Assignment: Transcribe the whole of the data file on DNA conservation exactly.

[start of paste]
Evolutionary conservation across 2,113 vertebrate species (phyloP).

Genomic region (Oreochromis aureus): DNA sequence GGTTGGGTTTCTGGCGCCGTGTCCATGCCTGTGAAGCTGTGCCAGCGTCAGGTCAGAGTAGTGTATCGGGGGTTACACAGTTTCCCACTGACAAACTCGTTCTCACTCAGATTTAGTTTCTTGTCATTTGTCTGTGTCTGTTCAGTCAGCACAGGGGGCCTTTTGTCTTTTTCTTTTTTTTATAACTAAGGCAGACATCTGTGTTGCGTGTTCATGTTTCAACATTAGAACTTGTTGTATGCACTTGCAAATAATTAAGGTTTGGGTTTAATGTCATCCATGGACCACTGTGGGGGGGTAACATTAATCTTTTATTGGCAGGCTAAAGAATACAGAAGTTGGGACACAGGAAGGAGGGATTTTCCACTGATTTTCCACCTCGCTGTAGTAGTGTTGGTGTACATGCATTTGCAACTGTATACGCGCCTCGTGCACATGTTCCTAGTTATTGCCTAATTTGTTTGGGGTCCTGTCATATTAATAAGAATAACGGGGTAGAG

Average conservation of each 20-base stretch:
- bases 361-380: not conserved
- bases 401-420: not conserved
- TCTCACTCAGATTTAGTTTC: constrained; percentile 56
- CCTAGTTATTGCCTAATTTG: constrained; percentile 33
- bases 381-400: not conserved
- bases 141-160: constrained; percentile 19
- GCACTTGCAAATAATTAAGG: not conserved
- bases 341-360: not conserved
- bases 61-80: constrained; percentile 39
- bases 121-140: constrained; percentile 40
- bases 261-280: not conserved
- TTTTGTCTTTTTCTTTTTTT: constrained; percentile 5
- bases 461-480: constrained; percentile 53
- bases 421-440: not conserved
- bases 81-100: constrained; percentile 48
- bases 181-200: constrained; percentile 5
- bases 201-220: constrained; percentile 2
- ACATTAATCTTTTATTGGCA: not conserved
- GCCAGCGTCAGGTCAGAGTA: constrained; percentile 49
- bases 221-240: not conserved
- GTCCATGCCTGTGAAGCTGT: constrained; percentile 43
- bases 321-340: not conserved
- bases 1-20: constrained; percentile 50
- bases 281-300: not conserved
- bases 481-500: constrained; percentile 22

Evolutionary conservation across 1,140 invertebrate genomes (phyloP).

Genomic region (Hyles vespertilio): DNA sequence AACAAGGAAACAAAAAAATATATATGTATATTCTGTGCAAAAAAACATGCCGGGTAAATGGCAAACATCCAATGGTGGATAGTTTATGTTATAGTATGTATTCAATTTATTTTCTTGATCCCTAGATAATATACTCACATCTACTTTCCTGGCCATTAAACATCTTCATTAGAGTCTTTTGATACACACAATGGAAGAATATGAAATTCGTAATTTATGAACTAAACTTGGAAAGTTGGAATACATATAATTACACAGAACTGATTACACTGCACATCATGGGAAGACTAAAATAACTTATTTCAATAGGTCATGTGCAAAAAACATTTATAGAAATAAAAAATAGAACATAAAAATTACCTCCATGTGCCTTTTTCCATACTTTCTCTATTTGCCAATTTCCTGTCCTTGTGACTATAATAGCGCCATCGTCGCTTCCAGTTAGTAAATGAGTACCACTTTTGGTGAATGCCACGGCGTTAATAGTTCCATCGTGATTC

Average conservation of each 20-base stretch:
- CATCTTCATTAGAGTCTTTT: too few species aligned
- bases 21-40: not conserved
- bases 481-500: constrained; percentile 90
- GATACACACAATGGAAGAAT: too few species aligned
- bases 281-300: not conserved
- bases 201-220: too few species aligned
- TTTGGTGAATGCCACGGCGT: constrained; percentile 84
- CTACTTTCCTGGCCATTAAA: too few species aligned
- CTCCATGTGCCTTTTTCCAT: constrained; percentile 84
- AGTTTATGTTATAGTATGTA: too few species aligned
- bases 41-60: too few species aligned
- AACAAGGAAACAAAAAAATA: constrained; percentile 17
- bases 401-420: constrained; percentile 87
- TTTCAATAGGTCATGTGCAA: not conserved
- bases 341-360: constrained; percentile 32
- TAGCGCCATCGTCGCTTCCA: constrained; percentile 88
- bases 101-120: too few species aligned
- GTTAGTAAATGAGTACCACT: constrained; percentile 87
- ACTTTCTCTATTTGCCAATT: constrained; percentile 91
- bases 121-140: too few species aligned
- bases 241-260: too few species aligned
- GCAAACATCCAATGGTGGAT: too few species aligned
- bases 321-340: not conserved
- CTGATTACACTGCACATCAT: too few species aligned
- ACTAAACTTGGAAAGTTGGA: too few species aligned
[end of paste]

Evolutionary conservation across 2,113 vertebrate species (phyloP).

Genomic region (Oreochromis aureus): DNA sequence GGTTGGGTTTCTGGCGCCGTGTCCATGCCTGTGAAGCTGTGCCAGCGTCAGGTCAGAGTAGTGTATCGGGGGTTACACAGTTTCCCACTGACAAACTCGTTCTCACTCAGATTTAGTTTCTTGTCATTTGTCTGTGTCTGTTCAGTCAGCACAGGGGGCCTTTTGTCTTTTTCTTTTTTTTATAACTAAGGCAGACATCTGTGTTGCGTGTTCATGTTTCAACATTAGAACTTGTTGTATGCACTTGCAAATAATTAAGGTTTGGGTTTAATGTCATCCATGGACCACTGTGGGGGGGTAACATTAATCTTTTATTGGCAGGCTAAAGAATACAGAAGTTGGGACACAGGAAGGAGGGATTTTCCACTGATTTTCCACCTCGCTGTAGTAGTGTTGGTGTACATGCATTTGCAACTGTATACGCGCCTCGTGCACATGTTCCTAGTTATTGCCTAATTTGTTTGGGGTCCTGTCATATTAATAAGAATAACGGGGTAGAG

Average conservation of each 20-base stretch:
- bases 361-380: not conserved
- bases 401-420: not conserved
- TCTCACTCAGATTTAGTTTC: constrained; percentile 56
- CCTAGTTATTGCCTAATTTG: constrained; percentile 33
- bases 381-400: not conserved
- bases 141-160: constrained; percentile 19
- GCACTTGCAAATAATTAAGG: not conserved
- bases 341-360: not conserved
- bases 61-80: constrained; percentile 39
- bases 121-140: constrained; percentile 40
- bases 261-280: not conserved
- TTTTGTCTTTTTCTTTTTTT: constrained; percentile 5
- bases 461-480: constrained; percentile 53
- bases 421-440: not conserved
- bases 81-100: constrained; percentile 48
- bases 181-200: constrained; percentile 5
- bases 201-220: constrained; percentile 2
- ACATTAATCTTTTATTGGCA: not conserved
- GCCAGCGTCAGGTCAGAGTA: constrained; percentile 49
- bases 221-240: not conserved
- GTCCATGCCTGTGAAGCTGT: constrained; percentile 43
- bases 321-340: not conserved
- bases 1-20: constrained; percentile 50
- bases 281-300: not conserved
- bases 481-500: constrained; percentile 22

Evolutionary conservation across 1,140 invertebrate genomes (phyloP).

Genomic region (Hyles vespertilio): DNA sequence AACAAGGAAACAAAAAAATATATATGTATATTCTGTGCAAAAAAACATGCCGGGTAAATGGCAAACATCCAATGGTGGATAGTTTATGTTATAGTATGTATTCAATTTATTTTCTTGATCCCTAGATAATATACTCACATCTACTTTCCTGGCCATTAAACATCTTCATTAGAGTCTTTTGATACACACAATGGAAGAATATGAAATTCGTAATTTATGAACTAAACTTGGAAAGTTGGAATACATATAATTACACAGAACTGATTACACTGCACATCATGGGAAGACTAAAATAACTTATTTCAATAGGTCATGTGCAAAAAACATTTATAGAAATAAAAAATAGAACATAAAAATTACCTCCATGTGCCTTTTTCCATACTTTCTCTATTTGCCAATTTCCTGTCCTTGTGACTATAATAGCGCCATCGTCGCTTCCAGTTAGTAAATGAGTACCACTTTTGGTGAATGCCACGGCGTTAATAGTTCCATCGTGATTC

Average conservation of each 20-base stretch:
- CATCTTCATTAGAGTCTTTT: too few species aligned
- bases 21-40: not conserved
- bases 481-500: constrained; percentile 90
- GATACACACAATGGAAGAAT: too few species aligned
- bases 281-300: not conserved
- bases 201-220: too few species aligned
- TTTGGTGAATGCCACGGCGT: constrained; percentile 84
- CTACTTTCCTGGCCATTAAA: too few species aligned
- CTCCATGTGCCTTTTTCCAT: constrained; percentile 84
- AGTTTATGTTATAGTATGTA: too few species aligned
- bases 41-60: too few species aligned
- AACAAGGAAACAAAAAAATA: constrained; percentile 17
- bases 401-420: constrained; percentile 87
- TTTCAATAGGTCATGTGCAA: not conserved
- bases 341-360: constrained; percentile 32
- TAGCGCCATCGTCGCTTCCA: constrained; percentile 88
- bases 101-120: too few species aligned
- GTTAGTAAATGAGTACCACT: constrained; percentile 87
- ACTTTCTCTATTTGCCAATT: constrained; percentile 91
- bases 121-140: too few species aligned
- bases 241-260: too few species aligned
- GCAAACATCCAATGGTGGAT: too few species aligned
- bases 321-340: not conserved
- CTGATTACACTGCACATCAT: too few species aligned
- ACTAAACTTGGAAAGTTGGA: too few species aligned